In my role on the Fort Worth School Board I have had the opportunity to meet many brilliant people, and then there is San Francisco Superintendent Richard Carranza. I first met Richard standing in line outside the Eisenhower Administration Offices as we were waiting to go through security to meet with then US Secretary of Education Arne Duncan to discuss our respective roles in the national initiative for My Brother's Keeper. After 15 minutes in line you would have thought that we had known each other for years. We shared "Pat" stories and speculated excitedly about the journey we were about to embark upon.
Richard is one of those people who remembers the name and details about every person he meets. He's a guy that you can't help but love. Fast forward a year later to July 2015 Richard, now Chairman of the Board for Council of the Great City Schools, nominated me to serve on the executive committee for the council where I have been given the opportunity to experience his leadership first hand. Educational leaders like Richard are few and far between. (Luckily we have a leader here in Fort Worth equally as inspiring!)
One of Richard's areas of expertice is in Bilingual Education. He started his educational leadership journey as a teacher in Bilingual Social Studies and Music. Prior to holding the districts top position Mr. Carranza was SFUSD’s Deputy Superintendent of Instruction, Innovation and Social Justice for three years. In this capacity, he led the implementation of the district’s equity-focused strategic plan. His responsibilities included the redesign of the district’s central office to better support school sites and the implementation of a core instructional curriculum to achieve more equitable educational results for all students.
As superintendent Richard has continued his lifelong mission of enhancing opportunities for all students, especially English Language learners. Last March SFUSD and Stanford University released the results of a longitudinal study where they examined four ways of studying English Learners. So far the research has yielded two papers dealing with how long it takes non-English-speaking students to reach English proficiency and be reclassified out of English Learner status and the same students’ academic trajectories over time, comparing outcomes of four English Learner instructional program types.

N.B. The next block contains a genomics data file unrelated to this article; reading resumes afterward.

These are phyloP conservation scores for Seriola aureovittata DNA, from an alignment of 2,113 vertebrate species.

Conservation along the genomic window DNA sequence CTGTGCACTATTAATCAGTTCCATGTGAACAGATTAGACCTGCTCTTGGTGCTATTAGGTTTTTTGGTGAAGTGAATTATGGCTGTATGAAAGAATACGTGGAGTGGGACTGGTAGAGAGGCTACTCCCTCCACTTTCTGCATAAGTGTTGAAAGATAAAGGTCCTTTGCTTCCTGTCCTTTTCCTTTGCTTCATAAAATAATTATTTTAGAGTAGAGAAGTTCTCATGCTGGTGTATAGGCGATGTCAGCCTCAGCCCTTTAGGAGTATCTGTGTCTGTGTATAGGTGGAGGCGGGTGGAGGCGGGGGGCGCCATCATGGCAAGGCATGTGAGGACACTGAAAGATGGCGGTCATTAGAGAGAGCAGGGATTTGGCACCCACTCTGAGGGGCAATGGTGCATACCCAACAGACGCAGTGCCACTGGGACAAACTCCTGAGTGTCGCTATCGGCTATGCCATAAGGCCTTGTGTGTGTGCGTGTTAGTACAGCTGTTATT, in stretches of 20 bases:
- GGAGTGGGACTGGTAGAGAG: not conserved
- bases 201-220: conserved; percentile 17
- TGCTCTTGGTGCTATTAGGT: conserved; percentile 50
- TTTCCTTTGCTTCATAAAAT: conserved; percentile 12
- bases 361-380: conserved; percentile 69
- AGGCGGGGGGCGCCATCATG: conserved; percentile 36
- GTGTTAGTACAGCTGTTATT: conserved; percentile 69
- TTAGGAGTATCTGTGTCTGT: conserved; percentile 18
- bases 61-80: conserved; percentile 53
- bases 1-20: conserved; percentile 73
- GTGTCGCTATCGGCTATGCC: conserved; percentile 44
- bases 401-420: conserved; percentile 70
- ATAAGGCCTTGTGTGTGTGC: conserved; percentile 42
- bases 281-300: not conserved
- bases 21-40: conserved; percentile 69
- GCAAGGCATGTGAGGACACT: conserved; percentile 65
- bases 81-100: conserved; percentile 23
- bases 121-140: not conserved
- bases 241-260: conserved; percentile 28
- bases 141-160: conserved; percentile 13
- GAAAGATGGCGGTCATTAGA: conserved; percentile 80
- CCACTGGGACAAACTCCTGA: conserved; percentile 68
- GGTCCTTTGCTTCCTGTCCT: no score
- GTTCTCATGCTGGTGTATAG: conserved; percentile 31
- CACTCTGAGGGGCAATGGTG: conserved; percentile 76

This past weekend Richard was in Rio Grande Valley for the Texas Association of Bilingual Educators conference where he discussed the results of this study and how it impacts the work that urban school districts have been doing towards racial equity. The presentation is pretty powerful, and if you are a data geek like me then you can really dig in to the information provided. It is broken down into three sections below, but if you would like a PDF copy please email me at firstname.lastname@example.org. And if you really just love Richard Carranza like the rest of us do, then you should definitely watch this address from the CGCS Annual Conference in Long Beach this past fall. Read the transcript here.